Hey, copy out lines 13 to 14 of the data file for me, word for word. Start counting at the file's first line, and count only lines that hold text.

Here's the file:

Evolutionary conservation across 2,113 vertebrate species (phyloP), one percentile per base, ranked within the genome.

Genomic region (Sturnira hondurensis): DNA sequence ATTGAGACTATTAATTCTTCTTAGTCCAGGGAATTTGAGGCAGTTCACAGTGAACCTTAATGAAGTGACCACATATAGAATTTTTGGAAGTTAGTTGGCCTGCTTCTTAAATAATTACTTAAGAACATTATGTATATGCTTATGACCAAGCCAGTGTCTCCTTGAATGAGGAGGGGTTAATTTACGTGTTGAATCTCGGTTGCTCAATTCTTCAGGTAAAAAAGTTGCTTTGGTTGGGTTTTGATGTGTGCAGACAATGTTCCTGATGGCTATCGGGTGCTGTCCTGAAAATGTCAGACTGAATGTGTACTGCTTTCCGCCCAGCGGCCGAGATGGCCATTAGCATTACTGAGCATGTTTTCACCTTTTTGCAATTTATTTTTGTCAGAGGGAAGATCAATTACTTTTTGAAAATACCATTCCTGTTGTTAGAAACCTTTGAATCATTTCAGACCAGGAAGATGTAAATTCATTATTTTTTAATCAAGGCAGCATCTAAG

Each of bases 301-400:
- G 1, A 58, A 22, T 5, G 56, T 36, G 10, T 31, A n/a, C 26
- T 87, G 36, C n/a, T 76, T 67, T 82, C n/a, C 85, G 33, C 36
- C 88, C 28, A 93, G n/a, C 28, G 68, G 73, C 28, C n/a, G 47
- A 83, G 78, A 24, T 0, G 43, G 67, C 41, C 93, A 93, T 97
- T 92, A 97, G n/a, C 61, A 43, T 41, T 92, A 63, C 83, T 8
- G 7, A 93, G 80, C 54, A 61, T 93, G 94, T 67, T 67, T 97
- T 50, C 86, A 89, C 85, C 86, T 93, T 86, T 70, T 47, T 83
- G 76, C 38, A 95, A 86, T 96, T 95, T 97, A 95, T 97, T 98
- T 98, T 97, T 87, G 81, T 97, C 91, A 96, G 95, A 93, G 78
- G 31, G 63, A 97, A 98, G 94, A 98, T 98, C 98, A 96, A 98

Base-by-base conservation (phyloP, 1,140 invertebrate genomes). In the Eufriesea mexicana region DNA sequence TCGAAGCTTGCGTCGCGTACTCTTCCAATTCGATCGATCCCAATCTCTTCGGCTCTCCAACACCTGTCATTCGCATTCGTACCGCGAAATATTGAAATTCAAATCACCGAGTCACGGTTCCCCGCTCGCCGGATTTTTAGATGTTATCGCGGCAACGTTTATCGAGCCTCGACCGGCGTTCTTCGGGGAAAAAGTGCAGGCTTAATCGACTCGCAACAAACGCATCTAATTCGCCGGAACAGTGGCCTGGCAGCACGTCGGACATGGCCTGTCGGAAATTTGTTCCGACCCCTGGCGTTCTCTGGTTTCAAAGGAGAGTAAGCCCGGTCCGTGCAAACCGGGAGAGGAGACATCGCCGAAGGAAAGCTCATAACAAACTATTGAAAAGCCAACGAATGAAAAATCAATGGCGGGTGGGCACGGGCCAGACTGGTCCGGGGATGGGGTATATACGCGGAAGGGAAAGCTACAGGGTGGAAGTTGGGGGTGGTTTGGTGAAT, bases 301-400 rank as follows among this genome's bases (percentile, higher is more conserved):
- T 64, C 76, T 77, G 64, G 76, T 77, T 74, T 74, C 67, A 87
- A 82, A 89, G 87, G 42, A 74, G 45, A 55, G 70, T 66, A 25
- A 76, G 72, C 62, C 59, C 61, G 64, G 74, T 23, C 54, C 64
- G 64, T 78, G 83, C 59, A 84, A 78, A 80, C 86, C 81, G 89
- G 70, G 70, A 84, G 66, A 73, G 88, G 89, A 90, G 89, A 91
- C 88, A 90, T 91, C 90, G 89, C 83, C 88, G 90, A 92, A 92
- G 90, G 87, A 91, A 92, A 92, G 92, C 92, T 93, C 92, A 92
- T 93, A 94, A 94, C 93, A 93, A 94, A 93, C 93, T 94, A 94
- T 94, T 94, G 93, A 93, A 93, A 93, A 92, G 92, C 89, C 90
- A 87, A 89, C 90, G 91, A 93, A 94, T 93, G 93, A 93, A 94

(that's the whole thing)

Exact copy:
- G 31, G 63, A 97, A 98, G 94, A 98, T 98, C 98, A 96, A 98

Base-by-base conservation (phyloP, 1,140 invertebrate genomes). In the Eufriesea mexicana region DNA sequence TCGAAGCTTGCGTCGCGTACTCTTCCAATTCGATCGATCCCAATCTCTTCGGCTCTCCAACACCTGTCATTCGCATTCGTACCGCGAAATATTGAAATTCAAATCACCGAGTCACGGTTCCCCGCTCGCCGGATTTTTAGATGTTATCGCGGCAACGTTTATCGAGCCTCGACCGGCGTTCTTCGGGGAAAAAGTGCAGGCTTAATCGACTCGCAACAAACGCATCTAATTCGCCGGAACAGTGGCCTGGCAGCACGTCGGACATGGCCTGTCGGAAATTTGTTCCGACCCCTGGCGTTCTCTGGTTTCAAAGGAGAGTAAGCCCGGTCCGTGCAAACCGGGAGAGGAGACATCGCCGAAGGAAAGCTCATAACAAACTATTGAAAAGCCAACGAATGAAAAATCAATGGCGGGTGGGCACGGGCCAGACTGGTCCGGGGATGGGGTATATACGCGGAAGGGAAAGCTACAGGGTGGAAGTTGGGGGTGGTTTGGTGAAT, bases 301-400 rank as follows among this genome's bases (percentile, higher is more conserved):